Strengthening Constitutional Self-Government

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Obama First Reacts

I missed Obama’s speech--I’m just finishing a conference in Indiana on (snore, snore) climate change--and now I have to dash to the airport to increase my carbon footprint, but from the brief news accounts just out it seems to me that Obama hit a home run. This comment in particular stands out:

"The answer to the slavery question was already embedded within our Constitution -- a Constitution that had at its very core the ideal of equal citizenship under the law; a Constitution that promised its people liberty, and justice, and a union that could be and should be perfected over time."

This is not too far removed from Lincoln’s language in his speech attacking the Dred Scott decision. This contrasts rather sharply with Thurgood Marshall’s deprecations of the Constitution in the 1980s, when he said he wouldn’t celebrate the Constitution’s bicentennial because, as a black, it wasn’t his Constitution, or Jesse Jackson, who got the meaning of the three-fifths clause exactly backwards.

We’ll want to read the whole thing, of course, and especially watch for the reaction among blacks who have been fed the Marshall-Jackson line for along time now. Perhaps Obama can get them to change course at long last.

Discussions - 12 Comments

This was the Frederick Douglass theory, updated.

Yes, a home run. More later. . .

A) You guys are cheap dates if you'll swoon for a few phrases you want to hear.

B) The quoted statement is poppycock. The Constitution did not have at it's very core "the ideal of equal citizenship under the law". In fact the opposite is the case. But since Jaffaism is simply an offshoot from mainline liberalism I suppose it's hopeless to expect you to cast a skeptical eye on what, for you people, is akin to religious faith.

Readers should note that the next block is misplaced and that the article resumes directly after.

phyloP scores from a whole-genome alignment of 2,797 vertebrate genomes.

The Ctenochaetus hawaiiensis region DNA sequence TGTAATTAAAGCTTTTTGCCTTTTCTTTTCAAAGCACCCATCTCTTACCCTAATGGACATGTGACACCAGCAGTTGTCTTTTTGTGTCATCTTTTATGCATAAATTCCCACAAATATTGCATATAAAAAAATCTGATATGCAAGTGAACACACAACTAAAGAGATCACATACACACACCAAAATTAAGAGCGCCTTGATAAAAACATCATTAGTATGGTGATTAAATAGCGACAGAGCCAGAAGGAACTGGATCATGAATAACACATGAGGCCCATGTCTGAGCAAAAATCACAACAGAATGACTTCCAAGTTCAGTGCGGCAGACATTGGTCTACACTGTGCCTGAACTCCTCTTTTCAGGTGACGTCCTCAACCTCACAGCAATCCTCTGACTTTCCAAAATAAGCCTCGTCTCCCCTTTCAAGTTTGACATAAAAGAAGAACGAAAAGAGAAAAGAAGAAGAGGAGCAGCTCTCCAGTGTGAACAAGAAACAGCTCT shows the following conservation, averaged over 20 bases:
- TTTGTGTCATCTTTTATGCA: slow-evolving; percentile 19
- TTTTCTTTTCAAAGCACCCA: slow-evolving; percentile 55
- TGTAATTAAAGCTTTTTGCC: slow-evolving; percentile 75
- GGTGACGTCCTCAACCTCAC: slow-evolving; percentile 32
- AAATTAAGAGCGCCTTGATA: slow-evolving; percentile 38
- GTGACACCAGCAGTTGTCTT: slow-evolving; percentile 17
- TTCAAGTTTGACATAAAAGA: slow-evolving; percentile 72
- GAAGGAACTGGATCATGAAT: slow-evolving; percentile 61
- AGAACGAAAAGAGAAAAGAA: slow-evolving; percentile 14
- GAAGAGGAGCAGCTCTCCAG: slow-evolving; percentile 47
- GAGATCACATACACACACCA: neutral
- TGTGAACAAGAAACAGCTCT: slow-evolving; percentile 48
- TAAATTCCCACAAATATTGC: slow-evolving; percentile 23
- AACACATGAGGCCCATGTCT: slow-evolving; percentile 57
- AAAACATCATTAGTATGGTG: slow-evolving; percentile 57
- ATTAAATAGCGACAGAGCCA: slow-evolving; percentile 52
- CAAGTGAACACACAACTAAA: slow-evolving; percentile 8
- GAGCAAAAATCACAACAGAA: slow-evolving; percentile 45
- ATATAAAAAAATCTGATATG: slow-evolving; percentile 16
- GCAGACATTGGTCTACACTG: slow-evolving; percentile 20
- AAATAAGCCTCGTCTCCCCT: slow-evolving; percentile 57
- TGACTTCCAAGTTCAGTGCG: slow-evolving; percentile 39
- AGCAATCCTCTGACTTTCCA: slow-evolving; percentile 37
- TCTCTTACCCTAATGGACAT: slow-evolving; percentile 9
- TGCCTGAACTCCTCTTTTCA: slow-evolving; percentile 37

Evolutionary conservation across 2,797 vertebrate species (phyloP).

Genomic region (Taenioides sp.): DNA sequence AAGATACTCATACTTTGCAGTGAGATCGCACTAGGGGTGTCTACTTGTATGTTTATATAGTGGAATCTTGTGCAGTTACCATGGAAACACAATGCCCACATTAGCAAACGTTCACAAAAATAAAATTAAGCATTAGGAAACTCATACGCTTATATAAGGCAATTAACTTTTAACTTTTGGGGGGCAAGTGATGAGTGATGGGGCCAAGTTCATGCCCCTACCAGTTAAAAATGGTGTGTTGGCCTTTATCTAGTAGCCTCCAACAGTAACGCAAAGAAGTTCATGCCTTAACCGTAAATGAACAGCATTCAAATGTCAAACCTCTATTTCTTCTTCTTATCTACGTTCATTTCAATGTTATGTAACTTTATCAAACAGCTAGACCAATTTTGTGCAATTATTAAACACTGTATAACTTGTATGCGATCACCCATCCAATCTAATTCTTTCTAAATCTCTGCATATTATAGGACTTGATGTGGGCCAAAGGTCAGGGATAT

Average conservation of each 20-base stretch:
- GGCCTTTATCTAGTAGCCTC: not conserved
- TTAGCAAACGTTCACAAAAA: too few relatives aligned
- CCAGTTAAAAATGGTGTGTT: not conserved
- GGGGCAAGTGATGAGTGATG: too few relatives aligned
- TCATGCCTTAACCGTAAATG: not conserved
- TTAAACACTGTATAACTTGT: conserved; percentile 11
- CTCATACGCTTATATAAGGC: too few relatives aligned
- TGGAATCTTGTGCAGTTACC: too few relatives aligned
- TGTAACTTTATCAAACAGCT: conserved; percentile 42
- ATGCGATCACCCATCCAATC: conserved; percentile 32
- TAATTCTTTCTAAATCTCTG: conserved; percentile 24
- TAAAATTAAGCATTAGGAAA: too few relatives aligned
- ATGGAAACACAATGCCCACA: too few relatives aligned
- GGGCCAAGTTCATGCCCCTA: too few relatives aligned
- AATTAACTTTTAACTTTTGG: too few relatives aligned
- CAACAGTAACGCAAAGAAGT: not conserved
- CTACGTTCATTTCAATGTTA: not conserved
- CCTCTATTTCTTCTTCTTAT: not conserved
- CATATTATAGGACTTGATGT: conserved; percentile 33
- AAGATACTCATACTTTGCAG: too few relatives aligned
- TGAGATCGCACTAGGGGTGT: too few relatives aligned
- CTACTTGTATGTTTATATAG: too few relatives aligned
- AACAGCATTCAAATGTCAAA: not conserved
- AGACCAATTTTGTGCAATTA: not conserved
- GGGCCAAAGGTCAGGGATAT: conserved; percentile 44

C) Let's cut to the chase here. Jaffa and his overwhelmingly Jewish followers did not work up this obsession of theirs with a thowaway phrase in the preamble to the DI in the post WWII period because they suddenly were concerned about slavery. Jaffaism is an emotionally understandable but intellectally vacuous reaction to the Holocaust. Why is it intellectually vacuous? Spend five seconds considering whether or not the people living within the borders of Israel enjoy "equal citizenship under the law". The principles you think will save you will in fact destroy you. Unless you think they will only be applied when, where, and how you wish it.

Whoa, somebody forgot to take their anti-inflammatory meds this morning!

I won't dilate this long-running argument here, except to note the curious thing that during my five years in Claremont studying with Jaffa, I don't recall a single Jewish student among us. We were all Catholics, Prots, Anglicans, Episcopalians, athiests (several of those). . . I'm probably forgetting someone who actually was Jewish, but isn't that rather the point? One ought to be more careful about throwing around phrases like "overwhelmingly Jewish followers" when it is so manifestly untrue.

If the Constitution does not presume the ideas of the Declaration why was it ratified by conventions, rather than state legislatures?

If it was a treaty, it would have been ratified by the legislatures.

It is no coincidence that the first state to let the people ratify its constitution was Massachusetts, and that the state Supreme Court ruled shortly thereafter that slavery was incompatible with that constitution.

Yes, a home-run and a half...this is the Democrat they've been longing for years to see, really which the country has been longing for years to see.

It's wonderful, beautiful, moving, and yet...